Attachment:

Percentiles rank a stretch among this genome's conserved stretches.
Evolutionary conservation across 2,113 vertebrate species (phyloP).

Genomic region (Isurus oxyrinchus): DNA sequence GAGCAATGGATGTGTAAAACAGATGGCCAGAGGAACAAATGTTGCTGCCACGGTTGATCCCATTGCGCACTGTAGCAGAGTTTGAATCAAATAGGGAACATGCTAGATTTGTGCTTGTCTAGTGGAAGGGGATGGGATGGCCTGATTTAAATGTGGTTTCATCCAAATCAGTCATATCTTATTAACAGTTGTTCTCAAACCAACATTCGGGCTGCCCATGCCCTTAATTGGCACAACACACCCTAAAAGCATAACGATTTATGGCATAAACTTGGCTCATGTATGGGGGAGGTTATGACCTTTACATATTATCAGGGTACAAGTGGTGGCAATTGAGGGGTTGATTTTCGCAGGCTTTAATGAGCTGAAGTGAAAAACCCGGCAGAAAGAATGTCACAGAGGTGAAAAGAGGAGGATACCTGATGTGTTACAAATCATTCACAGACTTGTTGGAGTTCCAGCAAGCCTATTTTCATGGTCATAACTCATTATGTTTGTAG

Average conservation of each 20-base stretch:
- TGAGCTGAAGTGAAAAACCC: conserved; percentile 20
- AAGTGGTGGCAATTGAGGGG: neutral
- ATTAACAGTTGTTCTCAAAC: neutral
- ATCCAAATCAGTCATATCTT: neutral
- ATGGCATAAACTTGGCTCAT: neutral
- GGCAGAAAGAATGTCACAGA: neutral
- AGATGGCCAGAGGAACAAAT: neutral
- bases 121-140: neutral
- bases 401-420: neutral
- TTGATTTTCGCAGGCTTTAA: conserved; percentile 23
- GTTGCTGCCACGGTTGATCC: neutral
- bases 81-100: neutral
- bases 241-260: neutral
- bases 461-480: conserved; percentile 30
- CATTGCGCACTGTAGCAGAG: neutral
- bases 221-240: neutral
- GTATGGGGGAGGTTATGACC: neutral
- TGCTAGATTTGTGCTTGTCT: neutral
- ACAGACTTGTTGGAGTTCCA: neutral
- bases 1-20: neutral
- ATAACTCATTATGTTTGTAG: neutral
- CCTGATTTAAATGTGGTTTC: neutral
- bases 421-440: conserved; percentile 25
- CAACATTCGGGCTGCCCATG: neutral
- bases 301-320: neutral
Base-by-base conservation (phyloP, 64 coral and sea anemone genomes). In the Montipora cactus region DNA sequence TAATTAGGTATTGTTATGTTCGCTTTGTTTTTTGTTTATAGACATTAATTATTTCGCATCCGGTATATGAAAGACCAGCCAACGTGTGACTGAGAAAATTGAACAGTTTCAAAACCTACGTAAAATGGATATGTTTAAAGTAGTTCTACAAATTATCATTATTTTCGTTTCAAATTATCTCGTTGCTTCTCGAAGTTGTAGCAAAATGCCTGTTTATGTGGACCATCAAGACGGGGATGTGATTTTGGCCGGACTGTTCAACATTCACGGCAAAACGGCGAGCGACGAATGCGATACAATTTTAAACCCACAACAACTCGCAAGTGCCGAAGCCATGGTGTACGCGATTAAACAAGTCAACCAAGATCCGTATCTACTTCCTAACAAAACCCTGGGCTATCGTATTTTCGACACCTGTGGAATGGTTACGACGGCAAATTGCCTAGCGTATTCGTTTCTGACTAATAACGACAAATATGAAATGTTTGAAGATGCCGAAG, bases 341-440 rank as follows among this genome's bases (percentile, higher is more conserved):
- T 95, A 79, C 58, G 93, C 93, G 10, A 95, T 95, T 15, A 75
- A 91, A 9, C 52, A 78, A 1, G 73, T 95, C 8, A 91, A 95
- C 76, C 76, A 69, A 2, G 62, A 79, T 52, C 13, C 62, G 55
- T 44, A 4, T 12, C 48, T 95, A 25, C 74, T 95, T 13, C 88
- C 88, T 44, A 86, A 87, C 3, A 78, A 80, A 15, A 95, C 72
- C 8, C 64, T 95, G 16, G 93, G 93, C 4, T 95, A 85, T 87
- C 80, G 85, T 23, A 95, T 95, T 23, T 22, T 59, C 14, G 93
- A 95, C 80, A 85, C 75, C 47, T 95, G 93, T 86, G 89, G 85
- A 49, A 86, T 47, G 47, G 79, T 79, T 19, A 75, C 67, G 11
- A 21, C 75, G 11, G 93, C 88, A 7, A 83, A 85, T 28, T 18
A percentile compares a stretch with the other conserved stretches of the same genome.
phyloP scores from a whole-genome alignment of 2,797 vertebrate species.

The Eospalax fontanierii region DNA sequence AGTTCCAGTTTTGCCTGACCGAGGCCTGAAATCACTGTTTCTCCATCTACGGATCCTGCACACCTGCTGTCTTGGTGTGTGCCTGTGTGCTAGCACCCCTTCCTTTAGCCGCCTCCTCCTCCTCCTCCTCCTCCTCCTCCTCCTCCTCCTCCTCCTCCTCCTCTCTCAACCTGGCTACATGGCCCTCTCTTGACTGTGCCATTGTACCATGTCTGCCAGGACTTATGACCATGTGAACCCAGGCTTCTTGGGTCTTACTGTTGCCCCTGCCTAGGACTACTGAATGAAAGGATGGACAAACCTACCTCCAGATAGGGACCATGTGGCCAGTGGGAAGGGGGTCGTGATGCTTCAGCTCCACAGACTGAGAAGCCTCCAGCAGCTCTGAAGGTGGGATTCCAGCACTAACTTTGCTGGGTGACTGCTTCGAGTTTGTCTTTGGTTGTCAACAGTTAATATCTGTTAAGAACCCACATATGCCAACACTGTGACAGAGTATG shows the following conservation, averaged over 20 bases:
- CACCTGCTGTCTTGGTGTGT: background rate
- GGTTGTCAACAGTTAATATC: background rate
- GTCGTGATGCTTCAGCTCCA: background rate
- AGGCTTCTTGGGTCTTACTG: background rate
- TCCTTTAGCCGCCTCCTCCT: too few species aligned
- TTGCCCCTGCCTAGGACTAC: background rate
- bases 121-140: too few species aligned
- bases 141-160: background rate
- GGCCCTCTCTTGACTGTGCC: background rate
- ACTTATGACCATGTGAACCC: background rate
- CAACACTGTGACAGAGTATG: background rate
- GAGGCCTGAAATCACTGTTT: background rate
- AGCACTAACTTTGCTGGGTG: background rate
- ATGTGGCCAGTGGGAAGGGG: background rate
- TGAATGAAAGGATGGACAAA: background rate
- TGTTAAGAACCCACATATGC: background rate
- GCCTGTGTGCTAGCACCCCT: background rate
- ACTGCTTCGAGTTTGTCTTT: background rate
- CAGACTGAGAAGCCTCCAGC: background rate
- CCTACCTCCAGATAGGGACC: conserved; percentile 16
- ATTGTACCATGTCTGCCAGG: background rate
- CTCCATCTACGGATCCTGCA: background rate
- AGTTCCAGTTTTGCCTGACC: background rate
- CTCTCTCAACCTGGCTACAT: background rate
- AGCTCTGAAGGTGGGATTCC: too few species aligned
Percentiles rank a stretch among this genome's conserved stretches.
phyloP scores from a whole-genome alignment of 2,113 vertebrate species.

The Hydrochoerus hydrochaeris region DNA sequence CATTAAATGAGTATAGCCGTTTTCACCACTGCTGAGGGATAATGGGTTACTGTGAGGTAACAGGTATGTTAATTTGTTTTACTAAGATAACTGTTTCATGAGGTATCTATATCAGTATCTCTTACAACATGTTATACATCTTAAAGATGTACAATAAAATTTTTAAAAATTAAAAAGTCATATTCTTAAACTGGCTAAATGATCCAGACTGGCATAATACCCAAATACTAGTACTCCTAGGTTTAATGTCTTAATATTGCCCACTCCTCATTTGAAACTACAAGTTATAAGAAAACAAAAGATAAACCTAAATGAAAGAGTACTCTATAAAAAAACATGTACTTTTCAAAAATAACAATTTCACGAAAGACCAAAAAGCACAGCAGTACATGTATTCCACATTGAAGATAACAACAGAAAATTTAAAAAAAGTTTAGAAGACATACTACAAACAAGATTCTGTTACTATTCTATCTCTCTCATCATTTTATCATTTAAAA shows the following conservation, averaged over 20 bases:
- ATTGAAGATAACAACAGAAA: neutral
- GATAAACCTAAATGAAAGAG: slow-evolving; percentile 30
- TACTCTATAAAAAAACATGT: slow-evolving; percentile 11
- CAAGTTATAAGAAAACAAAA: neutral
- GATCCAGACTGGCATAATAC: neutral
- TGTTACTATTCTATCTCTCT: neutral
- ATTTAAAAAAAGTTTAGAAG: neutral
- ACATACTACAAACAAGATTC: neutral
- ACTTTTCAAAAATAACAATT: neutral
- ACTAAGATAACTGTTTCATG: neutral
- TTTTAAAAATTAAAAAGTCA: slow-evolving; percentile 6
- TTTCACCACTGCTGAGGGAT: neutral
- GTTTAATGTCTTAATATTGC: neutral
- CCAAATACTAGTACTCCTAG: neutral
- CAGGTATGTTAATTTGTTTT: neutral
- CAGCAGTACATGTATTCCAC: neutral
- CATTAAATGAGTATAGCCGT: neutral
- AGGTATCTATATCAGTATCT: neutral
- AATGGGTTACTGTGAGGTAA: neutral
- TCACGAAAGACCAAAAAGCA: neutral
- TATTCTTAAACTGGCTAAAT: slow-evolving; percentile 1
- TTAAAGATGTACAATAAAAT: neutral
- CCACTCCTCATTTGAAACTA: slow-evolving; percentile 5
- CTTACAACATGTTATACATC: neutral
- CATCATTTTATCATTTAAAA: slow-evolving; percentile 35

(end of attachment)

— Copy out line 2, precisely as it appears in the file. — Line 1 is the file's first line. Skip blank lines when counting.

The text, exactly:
Evolutionary conservation across 2,113 vertebrate species (phyloP).